Hose relays can be as simple as an attack truck in front of a dwelling with a supply line connected to it from a hydrant and an engine connected to the hydrant to boost the pressure in the supply line, or as complex as a mile’s worth of hose in the street with engines connected to relay valves throughout the line. Simple or complex, the critical factors that can make or break a successful relay are the individual chosen to establish the water supply as water supply officer and the engine operators throughout the relay.
You’ll see large-scale hose relays employed at large-scale fires where defensive operations have been initiated and a substantial amount of water is required to extinguish the fire.
When setting up to deliver a high volume of water, we are often establishing a large-diameter hose (LDH) operation of some sort. There are several things to consider when establishing an operation of this type:
- The total amount of water (gpm) you are trying to flow;
- Procedures for establishing an LDH relay;
- Friction loss involved in delivering the gpm;
- Location from which you are supplying the water; and
- What resources are available to move the amount of water required.
These are only a few items. The water supply officer chosen should be knowledgeable enough to make the decisions necessary to get the IC the water needed for extiguishment.
The Water Supply Officer
If you’ve been put in charge of establishing a water supply, you should know a few things before you go about setting up a major water supply operation. You’ll be coordinating numerous incoming units, determining the pressures each should pump, and directing them to lay a specified amount of hose, to name just a few things. You need to know what media will be used to transport the water. If you’re establishing a hose relay operation with LDH, you’ll be able to easily move 1,000 gallons per minute (gpm). Is that overkill? Is it not enough? Prior to the IC putting you in charge of getting the operation up and running, what decisions were already made? How much setup has been accomplished? What units are already committed? Was this a defensive attack from the start? Are we talking a mill burning to the ground or a Cape Cod dwelling with fire on the second floor? Many of these things you’ll already know–type of structure, occupancy, offensive/defensive-via the dispatch and radio traffic. Some of it you might not, depending on when you were recruited to establish the water supply. Once you have the answers to these questions, you can begin to implement a plan, beginning with your water source.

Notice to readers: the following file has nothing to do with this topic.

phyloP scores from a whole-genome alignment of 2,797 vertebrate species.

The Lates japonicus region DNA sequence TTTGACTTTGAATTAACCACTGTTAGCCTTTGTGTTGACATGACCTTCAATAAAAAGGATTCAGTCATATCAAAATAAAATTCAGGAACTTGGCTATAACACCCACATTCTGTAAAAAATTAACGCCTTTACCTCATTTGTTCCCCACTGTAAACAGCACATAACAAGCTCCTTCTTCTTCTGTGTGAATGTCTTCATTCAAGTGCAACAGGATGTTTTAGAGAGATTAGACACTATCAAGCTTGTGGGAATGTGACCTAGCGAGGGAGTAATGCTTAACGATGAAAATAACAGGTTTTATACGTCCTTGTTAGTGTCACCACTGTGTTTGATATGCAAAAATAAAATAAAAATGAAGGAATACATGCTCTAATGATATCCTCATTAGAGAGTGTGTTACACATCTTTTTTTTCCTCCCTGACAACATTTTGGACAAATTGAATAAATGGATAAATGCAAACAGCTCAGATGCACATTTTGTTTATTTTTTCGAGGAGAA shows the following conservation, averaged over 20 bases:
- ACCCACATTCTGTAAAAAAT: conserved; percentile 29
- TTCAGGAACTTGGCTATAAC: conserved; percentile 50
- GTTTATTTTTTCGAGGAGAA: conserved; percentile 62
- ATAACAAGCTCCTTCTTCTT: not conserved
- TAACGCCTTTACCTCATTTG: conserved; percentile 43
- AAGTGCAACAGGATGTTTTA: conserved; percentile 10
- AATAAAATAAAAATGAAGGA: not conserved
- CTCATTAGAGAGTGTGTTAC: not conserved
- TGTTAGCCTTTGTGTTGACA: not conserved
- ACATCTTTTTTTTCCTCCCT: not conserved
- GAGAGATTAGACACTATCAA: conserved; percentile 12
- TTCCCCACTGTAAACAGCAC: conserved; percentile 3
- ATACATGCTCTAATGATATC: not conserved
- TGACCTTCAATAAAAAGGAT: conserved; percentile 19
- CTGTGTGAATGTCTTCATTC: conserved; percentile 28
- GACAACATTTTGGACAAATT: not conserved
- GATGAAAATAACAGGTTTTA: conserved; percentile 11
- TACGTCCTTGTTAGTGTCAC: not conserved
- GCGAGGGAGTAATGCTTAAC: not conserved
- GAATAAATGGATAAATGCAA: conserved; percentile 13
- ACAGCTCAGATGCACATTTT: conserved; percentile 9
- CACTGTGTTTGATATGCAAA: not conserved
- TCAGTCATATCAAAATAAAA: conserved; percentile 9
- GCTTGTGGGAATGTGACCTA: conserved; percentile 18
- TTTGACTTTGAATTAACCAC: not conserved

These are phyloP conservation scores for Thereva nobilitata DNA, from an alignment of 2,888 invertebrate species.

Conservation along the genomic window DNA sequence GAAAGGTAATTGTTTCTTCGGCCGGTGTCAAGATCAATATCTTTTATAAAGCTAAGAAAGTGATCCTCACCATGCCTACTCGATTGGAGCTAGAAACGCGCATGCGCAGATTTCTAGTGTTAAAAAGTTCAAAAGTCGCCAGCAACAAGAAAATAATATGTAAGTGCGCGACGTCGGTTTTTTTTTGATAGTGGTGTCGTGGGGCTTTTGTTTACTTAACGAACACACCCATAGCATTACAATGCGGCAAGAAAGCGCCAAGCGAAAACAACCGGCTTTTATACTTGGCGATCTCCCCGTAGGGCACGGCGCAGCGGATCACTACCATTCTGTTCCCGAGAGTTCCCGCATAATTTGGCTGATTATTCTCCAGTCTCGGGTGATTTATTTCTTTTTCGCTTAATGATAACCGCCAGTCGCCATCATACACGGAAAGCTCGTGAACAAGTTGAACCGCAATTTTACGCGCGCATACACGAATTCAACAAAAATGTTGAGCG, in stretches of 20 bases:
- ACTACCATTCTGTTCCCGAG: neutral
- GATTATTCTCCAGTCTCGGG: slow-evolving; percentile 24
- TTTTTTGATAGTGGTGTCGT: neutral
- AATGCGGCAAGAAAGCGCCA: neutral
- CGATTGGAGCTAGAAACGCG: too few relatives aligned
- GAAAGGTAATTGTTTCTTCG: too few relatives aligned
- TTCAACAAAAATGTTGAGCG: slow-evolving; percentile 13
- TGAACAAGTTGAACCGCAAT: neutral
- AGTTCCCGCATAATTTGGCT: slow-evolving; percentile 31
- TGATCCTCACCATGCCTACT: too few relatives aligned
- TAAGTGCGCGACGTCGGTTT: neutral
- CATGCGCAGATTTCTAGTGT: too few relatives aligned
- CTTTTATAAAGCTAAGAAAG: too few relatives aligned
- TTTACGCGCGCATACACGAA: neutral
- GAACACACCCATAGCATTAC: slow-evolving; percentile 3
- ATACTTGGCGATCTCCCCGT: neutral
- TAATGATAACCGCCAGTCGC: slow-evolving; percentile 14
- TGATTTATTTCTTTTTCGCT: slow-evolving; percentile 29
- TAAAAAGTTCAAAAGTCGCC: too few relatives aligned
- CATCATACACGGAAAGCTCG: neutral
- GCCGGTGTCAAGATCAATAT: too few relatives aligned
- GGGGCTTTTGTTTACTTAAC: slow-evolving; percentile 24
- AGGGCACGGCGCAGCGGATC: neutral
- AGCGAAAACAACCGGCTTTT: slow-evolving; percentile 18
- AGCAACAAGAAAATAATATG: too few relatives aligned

Where’s the Water?
When you’re setting up a hose relay, you want the biggest, fattest hydrant(s) you can find to deliver the amount of water you need. For more rural response areas, drafting operations might be the norm. For tanker shuttles or tanker task force operations, know where you intend to get the water to fill the tanker.
It helps to have a few different hydrants built into your preplan, in case one is out of service, it’s a cold night and your hydrant of choice freezes, or a hydrant has been moved since the preplan was written. There are also cases where two hydrants operating from different mains might be required. Regardless, as soon as you determine where you are getting your water, it’s time to figure out the logistics of transporting it.
How is it going to get here?
Deciding how you’re going to get the water to the scene is the easy part-via LDH, tankers, etc. The more appropriate question is, “How long will it take to get here?” LDH operations take a long time to set up. They are methodical. If the site of the fire has been preplanned, then incoming units already know how much hose they are going to lay; how much water they expect to flow; and, with any luck, the apparatus operator has a good feel for what the water supply commander is trying to accomplish and is competent enough to set things up. These factors ease the pain of figuring out how the water will get to the fireground.